The Blandscapes are a series of 4 (at time of writing) small, economical, easily reproducible and open editioned, quarter-fold zines from Nate Matos. They’re quite different from his Serif & Silver series and Compendium, but no less inspiring.
Littlefields is, for me, a beautifully strange sort of photo magazine from Jim Clinefelter. Each ‘issue’ consists of a random selection of 10 C-Prints from a series of 20 or more photographs and a couple of text panels in a handmade wrapper/sleeve thing. I’ve never seen anything like it.
They should really be in two separate videos, but since they came in one box together, there’s just this one…
Littlefields is a cool thing, for sure. The whole presentation is spot on, from the handmade wrapper/sleeve to the physical prints. Jim Clinefelter travels extensively between the Pacific Northwest and Japan, and Littlefields content reflects this, with ‘issues’ from Jim and other photographers based in and around Portland and Tokyo. There’s no apparent schedule to the releases, they’re not monthly or quarterly or anything as far as I can tell, and most back issues are out of stock. I’m tempted to go and order up some more of them and $15 isn’t so much at all, especially given the product, but I’m trying give my wallet a bit of a break just now. (Full disclosure: I picked mine up direct from Nate at a bit of a discount; he’s currently sold out, but copies of #15 remain available at the Littlefields store.)
The pictures in Littlefields #15 appear to come from the same body of work that produced the Artifacts series, and to have some of these as actual, physical prints is great. The colors are more vibrant, the pictures have a depth and presence to them that is lacking in the Serif & Silver Compendium, and I have some nostalgia for the feel of 4×6 prints in hand. The print quality is excellent, and it’s a pleasure to sit and flip through them, rearrange, lay them out on a table, and see what sorts of stories can be made from them. The quality and this aspect of randomness and chance in Littlefields appeal to me the most, and it feels a little bit precious too, with a collectible element that is somewhat disrupted by the lack of conscious and consistent ordering and editing.
This randomness carries over into the Blandscapes zines too, sort of. In assembling the zines, Nate inserts the internal pages at random, and so the ordering changes slightly from issue to issue. This aspect of the Blandscapes is less interesting to me than the Littlefields, but, then, they’re different things: where Littlefields is a sort of little art collection, the Blandscapes are more straight-up zine.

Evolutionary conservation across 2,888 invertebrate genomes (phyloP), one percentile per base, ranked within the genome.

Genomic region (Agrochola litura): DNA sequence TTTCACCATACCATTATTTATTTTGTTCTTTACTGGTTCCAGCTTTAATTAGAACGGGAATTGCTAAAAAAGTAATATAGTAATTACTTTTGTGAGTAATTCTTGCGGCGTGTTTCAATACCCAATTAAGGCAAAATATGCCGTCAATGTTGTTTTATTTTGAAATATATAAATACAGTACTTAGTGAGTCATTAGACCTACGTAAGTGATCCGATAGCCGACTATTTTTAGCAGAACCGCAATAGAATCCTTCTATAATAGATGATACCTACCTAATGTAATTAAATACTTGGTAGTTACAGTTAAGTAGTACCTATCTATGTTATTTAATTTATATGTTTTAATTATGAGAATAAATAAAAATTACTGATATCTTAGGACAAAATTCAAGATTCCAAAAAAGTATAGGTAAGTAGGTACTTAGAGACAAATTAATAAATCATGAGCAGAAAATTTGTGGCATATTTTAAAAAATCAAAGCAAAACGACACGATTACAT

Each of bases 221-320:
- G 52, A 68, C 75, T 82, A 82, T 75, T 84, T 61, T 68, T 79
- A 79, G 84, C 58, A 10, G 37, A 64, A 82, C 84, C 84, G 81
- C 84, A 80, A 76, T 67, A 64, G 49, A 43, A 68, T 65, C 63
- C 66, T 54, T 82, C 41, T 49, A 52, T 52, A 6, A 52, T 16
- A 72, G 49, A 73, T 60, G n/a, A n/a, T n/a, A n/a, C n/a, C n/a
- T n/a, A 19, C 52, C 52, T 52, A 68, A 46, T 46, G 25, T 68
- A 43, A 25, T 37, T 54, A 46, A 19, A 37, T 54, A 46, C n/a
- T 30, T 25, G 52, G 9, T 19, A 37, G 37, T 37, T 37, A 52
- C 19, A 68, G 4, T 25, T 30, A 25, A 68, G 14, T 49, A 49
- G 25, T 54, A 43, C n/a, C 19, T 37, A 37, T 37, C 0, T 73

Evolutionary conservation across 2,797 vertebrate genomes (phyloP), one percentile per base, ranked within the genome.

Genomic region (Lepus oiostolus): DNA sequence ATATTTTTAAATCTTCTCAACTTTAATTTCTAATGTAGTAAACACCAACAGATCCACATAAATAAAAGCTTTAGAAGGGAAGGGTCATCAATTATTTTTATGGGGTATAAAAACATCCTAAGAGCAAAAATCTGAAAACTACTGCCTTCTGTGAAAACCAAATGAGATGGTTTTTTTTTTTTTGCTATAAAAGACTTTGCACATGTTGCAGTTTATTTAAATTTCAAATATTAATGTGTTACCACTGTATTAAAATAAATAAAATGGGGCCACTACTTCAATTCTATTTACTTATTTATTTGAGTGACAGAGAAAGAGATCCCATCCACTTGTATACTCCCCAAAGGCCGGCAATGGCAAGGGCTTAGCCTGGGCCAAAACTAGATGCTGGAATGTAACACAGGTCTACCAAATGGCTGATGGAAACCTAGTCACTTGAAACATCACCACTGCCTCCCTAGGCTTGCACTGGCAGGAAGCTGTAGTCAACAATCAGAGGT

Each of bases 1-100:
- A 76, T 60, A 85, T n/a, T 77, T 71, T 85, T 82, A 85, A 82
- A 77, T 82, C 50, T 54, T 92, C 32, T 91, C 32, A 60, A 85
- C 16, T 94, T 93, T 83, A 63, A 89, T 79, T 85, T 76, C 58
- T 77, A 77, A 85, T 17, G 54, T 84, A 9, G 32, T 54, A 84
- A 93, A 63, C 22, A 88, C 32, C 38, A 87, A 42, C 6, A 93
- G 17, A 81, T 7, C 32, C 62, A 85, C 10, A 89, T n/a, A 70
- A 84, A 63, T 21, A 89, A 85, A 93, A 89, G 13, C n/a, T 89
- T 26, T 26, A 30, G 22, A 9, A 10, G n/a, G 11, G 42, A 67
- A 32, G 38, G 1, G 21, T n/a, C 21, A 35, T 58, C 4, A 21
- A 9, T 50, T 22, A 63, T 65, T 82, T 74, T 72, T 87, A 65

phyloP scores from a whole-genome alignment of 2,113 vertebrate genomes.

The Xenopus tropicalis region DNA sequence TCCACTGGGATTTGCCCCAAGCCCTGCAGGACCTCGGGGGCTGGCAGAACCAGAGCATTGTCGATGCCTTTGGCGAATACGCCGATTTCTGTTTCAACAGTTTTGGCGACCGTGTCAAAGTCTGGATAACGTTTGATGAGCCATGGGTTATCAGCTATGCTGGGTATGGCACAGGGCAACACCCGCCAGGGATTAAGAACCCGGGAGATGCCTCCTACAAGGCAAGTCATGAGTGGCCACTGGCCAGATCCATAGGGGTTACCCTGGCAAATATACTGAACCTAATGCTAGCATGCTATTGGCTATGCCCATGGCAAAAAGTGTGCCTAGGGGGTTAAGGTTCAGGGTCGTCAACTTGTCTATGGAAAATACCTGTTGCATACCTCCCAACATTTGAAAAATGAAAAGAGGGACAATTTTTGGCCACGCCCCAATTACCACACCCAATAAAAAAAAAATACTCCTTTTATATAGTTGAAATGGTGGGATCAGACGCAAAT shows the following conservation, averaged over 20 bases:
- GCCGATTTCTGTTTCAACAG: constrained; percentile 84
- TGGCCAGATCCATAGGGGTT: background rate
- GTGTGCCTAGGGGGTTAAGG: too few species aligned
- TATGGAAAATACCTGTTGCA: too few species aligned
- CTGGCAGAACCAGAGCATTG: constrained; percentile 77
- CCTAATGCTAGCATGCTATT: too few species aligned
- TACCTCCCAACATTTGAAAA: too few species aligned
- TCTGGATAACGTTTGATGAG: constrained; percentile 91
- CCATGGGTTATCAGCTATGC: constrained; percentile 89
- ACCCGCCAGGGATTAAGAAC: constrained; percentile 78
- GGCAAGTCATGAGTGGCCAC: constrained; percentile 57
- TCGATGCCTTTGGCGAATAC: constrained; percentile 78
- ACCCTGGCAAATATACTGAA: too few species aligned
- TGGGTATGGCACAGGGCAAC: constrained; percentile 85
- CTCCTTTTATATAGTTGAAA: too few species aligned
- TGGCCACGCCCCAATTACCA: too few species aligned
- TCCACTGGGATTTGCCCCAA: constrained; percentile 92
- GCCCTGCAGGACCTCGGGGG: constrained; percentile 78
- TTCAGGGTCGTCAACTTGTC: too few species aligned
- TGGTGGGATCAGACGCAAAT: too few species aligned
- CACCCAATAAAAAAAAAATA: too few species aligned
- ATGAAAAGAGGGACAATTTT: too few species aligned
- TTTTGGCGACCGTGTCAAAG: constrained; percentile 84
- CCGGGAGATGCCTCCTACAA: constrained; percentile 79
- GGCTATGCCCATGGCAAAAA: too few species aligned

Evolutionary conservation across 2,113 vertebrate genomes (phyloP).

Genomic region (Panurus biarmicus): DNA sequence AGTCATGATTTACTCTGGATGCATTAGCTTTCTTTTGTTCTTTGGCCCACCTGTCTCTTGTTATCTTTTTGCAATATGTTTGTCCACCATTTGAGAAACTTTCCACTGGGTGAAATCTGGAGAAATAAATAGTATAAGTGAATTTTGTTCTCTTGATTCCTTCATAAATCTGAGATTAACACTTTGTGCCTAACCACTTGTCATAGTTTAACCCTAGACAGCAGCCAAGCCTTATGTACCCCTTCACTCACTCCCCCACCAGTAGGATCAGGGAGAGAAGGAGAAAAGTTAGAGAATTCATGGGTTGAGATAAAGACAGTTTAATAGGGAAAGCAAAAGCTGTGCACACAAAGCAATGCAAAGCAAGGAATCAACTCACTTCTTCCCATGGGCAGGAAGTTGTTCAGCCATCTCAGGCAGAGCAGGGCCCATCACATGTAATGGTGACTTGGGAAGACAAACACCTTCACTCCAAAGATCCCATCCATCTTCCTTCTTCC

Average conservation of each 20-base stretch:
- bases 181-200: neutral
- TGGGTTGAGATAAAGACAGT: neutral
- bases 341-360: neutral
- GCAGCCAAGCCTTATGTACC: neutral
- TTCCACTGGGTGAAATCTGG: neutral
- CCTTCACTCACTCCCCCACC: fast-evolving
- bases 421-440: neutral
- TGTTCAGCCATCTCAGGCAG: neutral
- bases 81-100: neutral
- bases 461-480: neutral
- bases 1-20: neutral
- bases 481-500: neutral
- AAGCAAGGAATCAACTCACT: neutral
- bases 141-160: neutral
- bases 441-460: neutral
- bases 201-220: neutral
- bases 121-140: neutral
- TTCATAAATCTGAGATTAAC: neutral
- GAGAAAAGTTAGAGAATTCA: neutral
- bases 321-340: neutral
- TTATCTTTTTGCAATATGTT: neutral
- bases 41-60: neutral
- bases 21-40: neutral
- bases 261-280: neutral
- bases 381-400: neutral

Each issue of Blandscapes features a 30 shot series on a single theme, but without a strict narrative structure. Nate envisions them as dealing with “repetition, monotony, and spontaneity” and “as the antithesis of Serif & Silver…” and he nails it on all counts. The Serif & Silver Compendium is slick and well produced, with quality printing and binding all the way around, but, then, it’s $50. The individual issues were (I believe) also slick and well produced, and while they were only $10, they were limited editions and therefore a bit precious and, well, limited. At $4, open editioned, and with cheap printing on cheap paper, the Blandscapes are indeed something much more democratic and DIYish, and the themes themselves bear this out, in some way.
For each issue, the title is fairly descriptive of the issue’s contents and they’re all, more or less, repetitious and monotonous, with moments of spontaneity. There is very little text in each issue: the title and author information on the cover, date and website on the back, and each picture has a bit of information under it: in vol. 1, the titles give the city and state where the picture was taken; vol. 2 has GPS coordinates taken from the exif data; vol. 3 has the year the picture was made; vol. 4 has some cryptic remarks, a sort of narrator listing some attribute of an anonymous sex partner he (or perhaps she) had an encounter with at the location (usually older motels) depicted in the photograph. This way of titling or notating images is very interesting to me, and it has some possibilities, I think.
Nate has a nice walkthrough of the first three volumes on his youtube and gives some background to the series, how he developed the themes and put the various sets together. He’ll give you a better take, maybe.
The first three zines are, as mentioned, black & white copy machine prints on cheap paper; the fourth is in color on magazine stock, and probably produced by a copy shop. Some images in my copy of vol. 1 suffer from flattened midtones and a lack of contrast that may be due to low toner in the copy machine or something: it’s not consistent from picture to picture and it’s not in the other volumes. The lower contrast amplifies the waffle or chain-link pattern of the fibers in the copy paper, and adds a texture to the images that I doubt Nate intended. I ignored it at first, but about a day after flipping through the zines, I remembered the pattern and had to go check to see if it was just my imagination, so it can a bit distracting. This pattern is still there in volumes 2 and 3, but it’s far less visible, and the photos are much sharper, with more contrast, so I expect it’s a printing issue.
Despite the quality issues I have in with my copy of vol. 1, I appreciate and admire the Blandscapes. In fact, I’m hoping to produce a series of zines based on this quarter fold, copy-shop model in coming months, and I probably wouldn’t have even thought of this without this series.
Sadly, it looks like they’re sold out in Nate’s store, but all the copies I have say ‘open edition’ on the back, so if you ask nicely, he might do another run of them. If not, do keep an eye on his site, God willing there’s more to come.